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National Restaurant Association - Food donations offer financial, community benefits

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Food donations offer financial, community benefits

Donating surplus food does more than divert waste from landfills. It helps disadvantage members of your community, provides tax savings to your business and helps restaurants better manage their businesses.

Restaurant operators who attended the National Restaurant Association Restaurant, Hotel-Motel Show learned financial and community-relations benefits of donating surplus supplies to location charities.

In the education session, “Turning Surplus Food into Tax Savings,” Carl VanNostrand, chief operating officer of Central Florida Pizza, said the Pizza Hut franchise had earned more than $250,000 in tax credits by donating unsold pies instead of trashing them.

“I’d be kidding if I said that wasn’t important to us,” VanNostrand said. “But it also allows us to touch the community.”

Additional savings come from producing less garbage and lowering hauling fees, noted Jim Larson of Food Donation Connection, a service that matches restaurants with surplus food to charities that feed the disadvantaged.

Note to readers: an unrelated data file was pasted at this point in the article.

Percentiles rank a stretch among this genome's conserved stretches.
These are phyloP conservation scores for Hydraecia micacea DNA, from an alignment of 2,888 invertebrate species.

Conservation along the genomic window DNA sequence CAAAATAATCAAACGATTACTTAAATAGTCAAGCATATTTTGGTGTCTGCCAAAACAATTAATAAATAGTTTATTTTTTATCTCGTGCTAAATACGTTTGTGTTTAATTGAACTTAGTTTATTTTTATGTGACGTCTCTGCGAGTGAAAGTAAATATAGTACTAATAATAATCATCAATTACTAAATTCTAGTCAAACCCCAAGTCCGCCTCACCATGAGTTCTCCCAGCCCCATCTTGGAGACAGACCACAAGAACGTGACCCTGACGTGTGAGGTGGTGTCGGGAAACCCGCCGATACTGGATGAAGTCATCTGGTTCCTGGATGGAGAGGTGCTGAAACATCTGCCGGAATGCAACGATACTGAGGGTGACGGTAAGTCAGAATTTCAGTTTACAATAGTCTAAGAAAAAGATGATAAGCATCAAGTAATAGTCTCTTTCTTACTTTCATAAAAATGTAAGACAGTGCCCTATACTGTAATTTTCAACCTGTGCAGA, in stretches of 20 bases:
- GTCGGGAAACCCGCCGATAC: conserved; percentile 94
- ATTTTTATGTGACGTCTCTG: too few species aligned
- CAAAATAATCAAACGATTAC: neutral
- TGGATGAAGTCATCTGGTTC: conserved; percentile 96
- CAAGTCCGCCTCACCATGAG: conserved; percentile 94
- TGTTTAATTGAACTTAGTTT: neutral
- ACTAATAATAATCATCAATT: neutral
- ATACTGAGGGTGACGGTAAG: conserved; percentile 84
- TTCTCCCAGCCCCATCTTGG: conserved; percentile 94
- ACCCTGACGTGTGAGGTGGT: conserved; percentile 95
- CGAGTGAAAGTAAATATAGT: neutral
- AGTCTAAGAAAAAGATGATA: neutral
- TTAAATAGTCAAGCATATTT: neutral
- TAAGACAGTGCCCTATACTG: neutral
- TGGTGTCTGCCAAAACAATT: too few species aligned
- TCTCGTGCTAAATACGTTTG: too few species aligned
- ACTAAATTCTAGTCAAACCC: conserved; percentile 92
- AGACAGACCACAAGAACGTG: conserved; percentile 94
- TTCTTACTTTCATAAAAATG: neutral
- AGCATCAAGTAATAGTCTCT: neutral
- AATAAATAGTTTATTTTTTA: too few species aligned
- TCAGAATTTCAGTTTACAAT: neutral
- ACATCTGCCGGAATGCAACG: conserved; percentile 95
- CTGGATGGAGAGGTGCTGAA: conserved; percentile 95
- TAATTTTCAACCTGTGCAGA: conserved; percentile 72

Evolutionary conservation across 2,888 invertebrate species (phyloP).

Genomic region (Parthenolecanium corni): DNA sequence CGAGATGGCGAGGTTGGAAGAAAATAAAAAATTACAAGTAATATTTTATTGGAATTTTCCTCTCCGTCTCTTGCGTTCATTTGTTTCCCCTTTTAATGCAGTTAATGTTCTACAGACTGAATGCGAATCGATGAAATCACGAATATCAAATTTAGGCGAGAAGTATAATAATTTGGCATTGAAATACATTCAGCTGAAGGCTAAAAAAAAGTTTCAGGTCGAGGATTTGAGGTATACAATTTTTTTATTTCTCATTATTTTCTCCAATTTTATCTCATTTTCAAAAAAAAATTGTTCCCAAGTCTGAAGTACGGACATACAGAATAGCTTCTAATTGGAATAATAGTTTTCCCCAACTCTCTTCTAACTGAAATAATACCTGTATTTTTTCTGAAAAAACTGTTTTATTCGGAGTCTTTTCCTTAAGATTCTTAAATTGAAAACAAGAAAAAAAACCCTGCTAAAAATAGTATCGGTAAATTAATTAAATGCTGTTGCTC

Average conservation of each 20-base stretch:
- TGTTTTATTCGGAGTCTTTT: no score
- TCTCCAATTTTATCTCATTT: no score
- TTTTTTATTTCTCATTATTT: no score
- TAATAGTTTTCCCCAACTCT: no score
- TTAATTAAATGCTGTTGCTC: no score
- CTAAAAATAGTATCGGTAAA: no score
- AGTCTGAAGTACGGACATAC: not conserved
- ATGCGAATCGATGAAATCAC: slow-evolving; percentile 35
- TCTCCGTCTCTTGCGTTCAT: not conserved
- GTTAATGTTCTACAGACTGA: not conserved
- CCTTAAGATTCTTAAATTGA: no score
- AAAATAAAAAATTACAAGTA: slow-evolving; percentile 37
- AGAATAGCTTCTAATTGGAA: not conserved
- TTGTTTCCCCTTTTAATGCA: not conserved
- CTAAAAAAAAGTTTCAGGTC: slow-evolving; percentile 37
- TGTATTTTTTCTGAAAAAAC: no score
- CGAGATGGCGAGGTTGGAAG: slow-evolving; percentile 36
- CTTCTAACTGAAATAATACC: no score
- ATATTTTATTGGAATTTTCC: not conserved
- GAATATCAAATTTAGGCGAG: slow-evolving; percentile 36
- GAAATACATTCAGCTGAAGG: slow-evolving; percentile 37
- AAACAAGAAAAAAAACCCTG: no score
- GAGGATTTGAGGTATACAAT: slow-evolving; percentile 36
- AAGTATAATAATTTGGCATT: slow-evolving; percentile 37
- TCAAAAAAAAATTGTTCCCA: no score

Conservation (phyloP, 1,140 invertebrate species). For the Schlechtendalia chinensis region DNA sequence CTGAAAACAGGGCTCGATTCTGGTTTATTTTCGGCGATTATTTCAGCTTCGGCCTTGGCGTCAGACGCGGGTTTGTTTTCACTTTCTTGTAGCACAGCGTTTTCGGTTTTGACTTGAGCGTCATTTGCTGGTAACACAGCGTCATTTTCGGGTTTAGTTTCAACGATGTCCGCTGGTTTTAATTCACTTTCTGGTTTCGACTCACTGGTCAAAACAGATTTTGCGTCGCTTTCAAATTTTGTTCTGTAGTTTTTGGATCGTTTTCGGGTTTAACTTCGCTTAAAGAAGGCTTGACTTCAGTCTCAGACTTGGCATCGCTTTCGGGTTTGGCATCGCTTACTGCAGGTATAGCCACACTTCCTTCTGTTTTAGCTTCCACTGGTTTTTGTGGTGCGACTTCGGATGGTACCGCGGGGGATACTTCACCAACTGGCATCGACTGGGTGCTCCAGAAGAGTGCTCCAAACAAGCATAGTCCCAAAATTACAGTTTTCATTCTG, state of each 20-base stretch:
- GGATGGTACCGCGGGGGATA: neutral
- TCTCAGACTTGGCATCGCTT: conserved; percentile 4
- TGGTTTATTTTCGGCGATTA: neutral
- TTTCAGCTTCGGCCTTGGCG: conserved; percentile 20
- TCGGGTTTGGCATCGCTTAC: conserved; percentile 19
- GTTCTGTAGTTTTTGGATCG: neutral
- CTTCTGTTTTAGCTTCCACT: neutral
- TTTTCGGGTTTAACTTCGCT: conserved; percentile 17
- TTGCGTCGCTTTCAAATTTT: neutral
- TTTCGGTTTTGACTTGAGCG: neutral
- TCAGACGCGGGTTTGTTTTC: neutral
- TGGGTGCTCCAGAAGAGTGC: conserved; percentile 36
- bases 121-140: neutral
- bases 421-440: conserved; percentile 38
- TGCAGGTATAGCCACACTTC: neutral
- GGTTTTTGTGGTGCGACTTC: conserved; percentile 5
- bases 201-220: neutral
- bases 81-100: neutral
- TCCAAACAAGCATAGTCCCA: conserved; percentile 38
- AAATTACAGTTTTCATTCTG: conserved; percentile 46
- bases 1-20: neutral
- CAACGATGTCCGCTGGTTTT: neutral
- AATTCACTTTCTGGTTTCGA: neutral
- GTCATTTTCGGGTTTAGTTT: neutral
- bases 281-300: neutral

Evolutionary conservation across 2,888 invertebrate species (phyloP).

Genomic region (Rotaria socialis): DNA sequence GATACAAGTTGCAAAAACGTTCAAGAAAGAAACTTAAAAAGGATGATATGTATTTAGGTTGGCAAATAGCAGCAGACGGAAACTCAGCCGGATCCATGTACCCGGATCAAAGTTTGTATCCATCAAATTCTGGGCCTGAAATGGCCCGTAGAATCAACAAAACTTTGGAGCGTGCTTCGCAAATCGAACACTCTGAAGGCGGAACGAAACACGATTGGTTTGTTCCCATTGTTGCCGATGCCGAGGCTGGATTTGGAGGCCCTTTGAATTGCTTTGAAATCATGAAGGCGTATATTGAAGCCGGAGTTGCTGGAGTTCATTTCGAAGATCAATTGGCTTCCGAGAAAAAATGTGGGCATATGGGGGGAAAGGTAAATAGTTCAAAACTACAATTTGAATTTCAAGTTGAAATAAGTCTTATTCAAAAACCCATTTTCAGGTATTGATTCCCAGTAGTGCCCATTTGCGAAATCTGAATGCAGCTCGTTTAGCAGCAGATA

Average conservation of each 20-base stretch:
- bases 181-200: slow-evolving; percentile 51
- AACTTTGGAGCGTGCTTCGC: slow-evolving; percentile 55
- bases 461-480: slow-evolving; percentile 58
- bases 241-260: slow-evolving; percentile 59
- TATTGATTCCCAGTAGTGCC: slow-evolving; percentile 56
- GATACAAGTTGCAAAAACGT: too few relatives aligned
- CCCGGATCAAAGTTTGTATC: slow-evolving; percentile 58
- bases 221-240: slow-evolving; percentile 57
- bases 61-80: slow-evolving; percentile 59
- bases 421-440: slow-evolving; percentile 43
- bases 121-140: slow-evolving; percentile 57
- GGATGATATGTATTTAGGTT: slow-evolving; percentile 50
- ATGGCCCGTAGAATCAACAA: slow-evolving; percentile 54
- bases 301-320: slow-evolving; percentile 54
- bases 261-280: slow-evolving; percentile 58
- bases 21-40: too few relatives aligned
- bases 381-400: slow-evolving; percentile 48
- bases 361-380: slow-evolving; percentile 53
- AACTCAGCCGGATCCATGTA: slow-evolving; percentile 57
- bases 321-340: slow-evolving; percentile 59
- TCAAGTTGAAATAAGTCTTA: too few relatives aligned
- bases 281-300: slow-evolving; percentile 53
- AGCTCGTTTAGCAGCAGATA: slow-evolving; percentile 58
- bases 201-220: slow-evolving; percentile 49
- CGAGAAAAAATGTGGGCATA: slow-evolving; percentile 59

“You’re not going to make a profit donating surplus food, but you’re not going to lose as much,” he said.

Darden Restaurants’ Ingrid Hebel noted that the process highlights ways operations can expand margins by cutting food costs.
     
“If you’re donating walleye pike all the time, you start asking yourself, ‘What’s up?’ So there are business benefits to it, too,” said Hebel, who serves the Red Lobster and Olive Garden parent company as senior director of operations excellence.
       
Also on the panel were representatives of several charities, who stressed how important the donations are to their feeding operations. They noted how they show their appreciation by scheduling pick-ups when the restaurants aren’t busy and getting in and out quickly so operations aren’t disrupted.

Patrick Doolan of Pacific Garden Mission, a Chicago charity, said his drivers can pick up a big order as in as little as three minutes and typically never go beyond seven minutes.

On top of everything, said Larson, there are the green benefits. “Since you’re sending less food to the landfills, there’s less greenhouse gas production,” he noted.

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